It may appear that I’ve painted Liv Bergen into a corner and I would love to interview everyone who has ever read this series to speculate on what should come next in book #6. I hope to surprise some of you and work Liv into another satisfying, yet surprising end. I can share some light on the characters I’ll be using in book #6. We get to know Liv’s sister, Sister Catherine, who made a cameo appearance in LOT’S RETURN TO SODOM. I think she’s hilarious and of course, I love that her love of food may be irreverently higher than her love for God, considering she pauses to eat between every decade of the rosary. So I guess you’d say I decided to comfort Liv in book #6 with food, prayer… and booze and gambling. Oh, did I mention the setting is Deadwood, SD? Should be a fun and interesting time. After all, it’s Liv.
5. **SPOILER ALERT** This kind of tied in with the previous question a little. One of the things mentioned right at the end of the book was that Liv was marked as a potential BOLO recruit due to what had happened to her niece. In fact, many of the people both she & Streeter worked with were involved. Is there going to be a much larger fallout from this? Will both of their jobs & integrities be in question going forward?
I thought the idea of BOLO was interesting. The LEO’s of the world – all our law enforcement officers – are true heroes, in my opinion. And I embrace the system that is purposely flawed to free some of the guilty so that none of the innocent are ever incarcerated or put to death in our judicial system. Well, most of the time.
So imagine the hard working efforts of these LEO’s ,who eventually land bad guys behind bars, being rewarded by having to face them again on the streets just because of a technicality or a jury panel having a shadow of doubt because of some suppressed evidence or testimony. I would be totally frustrated, trying to do the right thing, following the rules, yet seeing that by being lily white, doing things the right way, often leads to freedom for the criminals committing the most heinous of crimes. I hate to love a vigilante, but come on. Sometimes I just can’t resist. If only fictional.
6. **SPOILER ALERT** Jenna Tate rubbed me wrong from the first time we met her in Lot’s Return to Sodom, and not just because she kept harassing Streeter. There was always something off about her. What that planned from the very beginning?
Jenna rubbed you the wrong way because she rubbed the writer the wrong way. She just appeared. And seriously, sometimes I don’t know why they do the things they do, but occasionally they piss me off, just like they do you. Jenna is a perfect example. Just when you got comfortable disliking her, she was the one who gave Liv a boost up into the FBI, rewarding her with accolades and dismissing her earlier bad behavior as a test. And what was Streeter Pierce thinking EVER hooking up with that broad? Something I alluded to in WIDOW’S MIGHT. I. Did. Not. Like. Jenna. Tate.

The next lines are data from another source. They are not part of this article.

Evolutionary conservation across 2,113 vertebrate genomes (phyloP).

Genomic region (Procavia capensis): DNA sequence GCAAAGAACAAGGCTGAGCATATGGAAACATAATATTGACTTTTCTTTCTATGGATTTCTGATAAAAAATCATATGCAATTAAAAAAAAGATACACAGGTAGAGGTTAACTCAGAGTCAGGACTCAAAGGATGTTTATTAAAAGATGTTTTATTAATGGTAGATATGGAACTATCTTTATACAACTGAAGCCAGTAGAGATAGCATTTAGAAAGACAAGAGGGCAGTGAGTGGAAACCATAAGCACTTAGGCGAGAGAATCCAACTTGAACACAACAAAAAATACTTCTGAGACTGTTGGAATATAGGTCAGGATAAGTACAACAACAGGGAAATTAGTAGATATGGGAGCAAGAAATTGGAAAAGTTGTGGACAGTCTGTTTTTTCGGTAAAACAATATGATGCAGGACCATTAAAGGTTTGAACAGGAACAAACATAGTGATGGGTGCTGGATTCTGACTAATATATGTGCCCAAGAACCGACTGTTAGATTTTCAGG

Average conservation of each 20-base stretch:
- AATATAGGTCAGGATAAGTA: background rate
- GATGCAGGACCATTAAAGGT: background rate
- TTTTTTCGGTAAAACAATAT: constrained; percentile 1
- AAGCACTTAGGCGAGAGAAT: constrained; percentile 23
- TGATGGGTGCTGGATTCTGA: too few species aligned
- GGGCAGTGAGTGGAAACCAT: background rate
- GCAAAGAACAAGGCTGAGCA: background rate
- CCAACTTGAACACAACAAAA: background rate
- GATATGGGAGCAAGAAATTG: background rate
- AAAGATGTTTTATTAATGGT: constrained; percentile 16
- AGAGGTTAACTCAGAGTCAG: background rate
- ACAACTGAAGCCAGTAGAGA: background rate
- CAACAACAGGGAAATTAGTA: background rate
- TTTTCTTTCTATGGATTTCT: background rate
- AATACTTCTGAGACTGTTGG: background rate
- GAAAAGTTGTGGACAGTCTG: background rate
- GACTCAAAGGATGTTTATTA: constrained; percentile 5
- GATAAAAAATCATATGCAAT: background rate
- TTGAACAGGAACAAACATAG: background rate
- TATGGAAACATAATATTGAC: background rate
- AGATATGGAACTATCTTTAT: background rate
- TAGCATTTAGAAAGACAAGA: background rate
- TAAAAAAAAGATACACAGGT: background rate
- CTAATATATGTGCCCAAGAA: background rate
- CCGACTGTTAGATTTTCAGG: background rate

So when you have a character we all love to hate, what do we do with her? In an earlier novel I wrote – that never got to my “Sent” folder – we sympathized with Jenna Tate only to find out she was manipulative. I didn’t want her to be that stereotypical gorgeous agent who was manipulating men just for sex or promotion. I needed her motivation to run deep. And pure. So in SOLOMON’S WHISPER, although I wanted readers to continue to hate her, I did want them to question their hatred of her – or even admire her – for the valiant effort to be a heroine of sorts, righting the wrongs of so many forgotten children, even if it meant she was one really bad dudette. How’d I do? Did you hate to love her in the end?
7. **SPOILER ALERT** Was it a difficult decision to kill off a major character?
From the very first novel, IN THE BELLY OF JONAH, I had soooo many angry emails about killing off a character, the female FBI agent who was Beulah’s handler, in the early chapters of that book. All I kept thinking is that if you didn’t like that, wait until you read more. The hardest time I had with letting a character go was Helma, the widow in WIDOW’S MIGHT. I understand that from the onset she was going to die from cancer, considering the opening scene was in hospice, but I still found no joy in letting that character go by the end of the book. She really was the heroine of that book. And although Liv Bergen is supposed to be the heroine in ever book, the stories just don’t always work out that way, as you can tell. That’s the joy of writing these stories through the characters’ eyes. I never know where they’re going to take me.
8. Streeter finally seems to have some to terms with his feelings with Liv. He even somewhat told Liv right at the end of the book. Is Liv going to have picked up on that in the next book? Are we finally going to see some Liv/Streeter action?
Liv and Streeter have an undeniable connection. The question is how each character can learn to forgive himself/herself in order to move on. There are obviously still too many loose ends that need tying before a lasting relationship is possible, don’t you think? Let’s see where they take us next.
If this hasn’t gotten you excited to read the new Liv Bergen novel, I don’t know what will. Solomon’s Whisper has officially released, and I will be posting my review up tomorrow.